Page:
When you sell a call, you are selling the right to buy a stock. Which means you NEED to be able to produce the shares related to the contract. You, the seller, make money if the stock doesn't rise above your strike price. If the stock does rise above your strike price, your stock is sold at the strike price, which is below the current market price, that spread represents lost income to you.

The issue with, and why you should never, sell a call option naked (without owning the stock already) is because, as with selling a stock short, your risk is unlimited. Say for example you have 100 shares of XYZ which is trading for $22. You sell a call option with a strike of $25. The price rises to $27, and your stock is assigned so you sell at $25, missing out on that additional $2. If you didn't already own XYZ stock, you would have to buy 100 shares at $27, then sell them for $25, now rather than missing out on $2, you have a loss of $2.

Imagine in some crazy twist of fate you sold a call naked on XYZ and the price of XYZ jumps to $5,000 per share. Assuming your broker hasn't called your margin and stopped the madness, now you'd have to go to the market and buy 100 shares for $500,000 to sell them for $2,500 for a loss of $497,500. If you were covered by shares you already owned, your risk is limited to the price you already paid for the 100 shares, not the current market price.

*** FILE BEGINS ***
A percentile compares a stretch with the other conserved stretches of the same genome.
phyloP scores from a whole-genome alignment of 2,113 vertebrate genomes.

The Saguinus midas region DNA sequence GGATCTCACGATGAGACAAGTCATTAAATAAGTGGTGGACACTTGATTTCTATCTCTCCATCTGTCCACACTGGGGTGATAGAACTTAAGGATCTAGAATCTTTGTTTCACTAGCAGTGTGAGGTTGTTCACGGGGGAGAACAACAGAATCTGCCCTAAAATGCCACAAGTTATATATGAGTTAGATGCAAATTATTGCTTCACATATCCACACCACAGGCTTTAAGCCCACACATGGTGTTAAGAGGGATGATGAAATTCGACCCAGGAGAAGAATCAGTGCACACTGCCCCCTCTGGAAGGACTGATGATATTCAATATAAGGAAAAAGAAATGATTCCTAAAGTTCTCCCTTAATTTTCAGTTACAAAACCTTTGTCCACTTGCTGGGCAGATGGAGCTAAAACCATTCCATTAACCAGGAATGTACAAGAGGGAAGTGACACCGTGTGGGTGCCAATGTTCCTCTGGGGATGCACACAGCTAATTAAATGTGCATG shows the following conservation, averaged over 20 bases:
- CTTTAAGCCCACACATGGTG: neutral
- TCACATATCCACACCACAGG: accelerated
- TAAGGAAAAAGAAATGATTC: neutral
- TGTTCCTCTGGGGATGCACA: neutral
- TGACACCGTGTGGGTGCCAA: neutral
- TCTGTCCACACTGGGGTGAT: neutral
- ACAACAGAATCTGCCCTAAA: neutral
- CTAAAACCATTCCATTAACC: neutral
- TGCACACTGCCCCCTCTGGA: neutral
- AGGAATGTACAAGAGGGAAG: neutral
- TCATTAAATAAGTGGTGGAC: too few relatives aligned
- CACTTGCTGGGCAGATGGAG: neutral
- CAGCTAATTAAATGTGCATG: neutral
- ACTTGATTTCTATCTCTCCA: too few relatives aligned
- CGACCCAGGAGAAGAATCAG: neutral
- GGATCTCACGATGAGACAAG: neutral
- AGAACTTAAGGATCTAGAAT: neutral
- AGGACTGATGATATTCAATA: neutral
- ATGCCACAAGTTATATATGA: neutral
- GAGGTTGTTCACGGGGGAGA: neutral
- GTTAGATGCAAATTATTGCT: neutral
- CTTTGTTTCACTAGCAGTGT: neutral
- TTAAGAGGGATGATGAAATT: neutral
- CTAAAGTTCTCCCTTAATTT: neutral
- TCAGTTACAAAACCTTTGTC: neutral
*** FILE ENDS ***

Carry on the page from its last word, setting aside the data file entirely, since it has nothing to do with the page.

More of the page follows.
No one, ever, would ever, ever, choose the above possibility over just letting their shares get assigned. If you don't want your shares to be assigned, don't write calls against your shares. And DEFINITELY, don't sell naked calls, or open naked short positions because you can lose up to infinity dollars. The market can go up to infinity but only down to zero.

8
  • What does it mean to get the option approval to cover your collateral requirement with margin from your broker? If he is assigned, his shares are gone. – Bob Baerker Jan 2 at 3:47
  • Sell the call naked with margin rather than covering with your shares. Then if you get assigned money is gone rather than shares. The ability to sell a naked call would require approval from the broker and the applicable margin agreement, and possibly a separate account. – quid Jan 2 at 4:40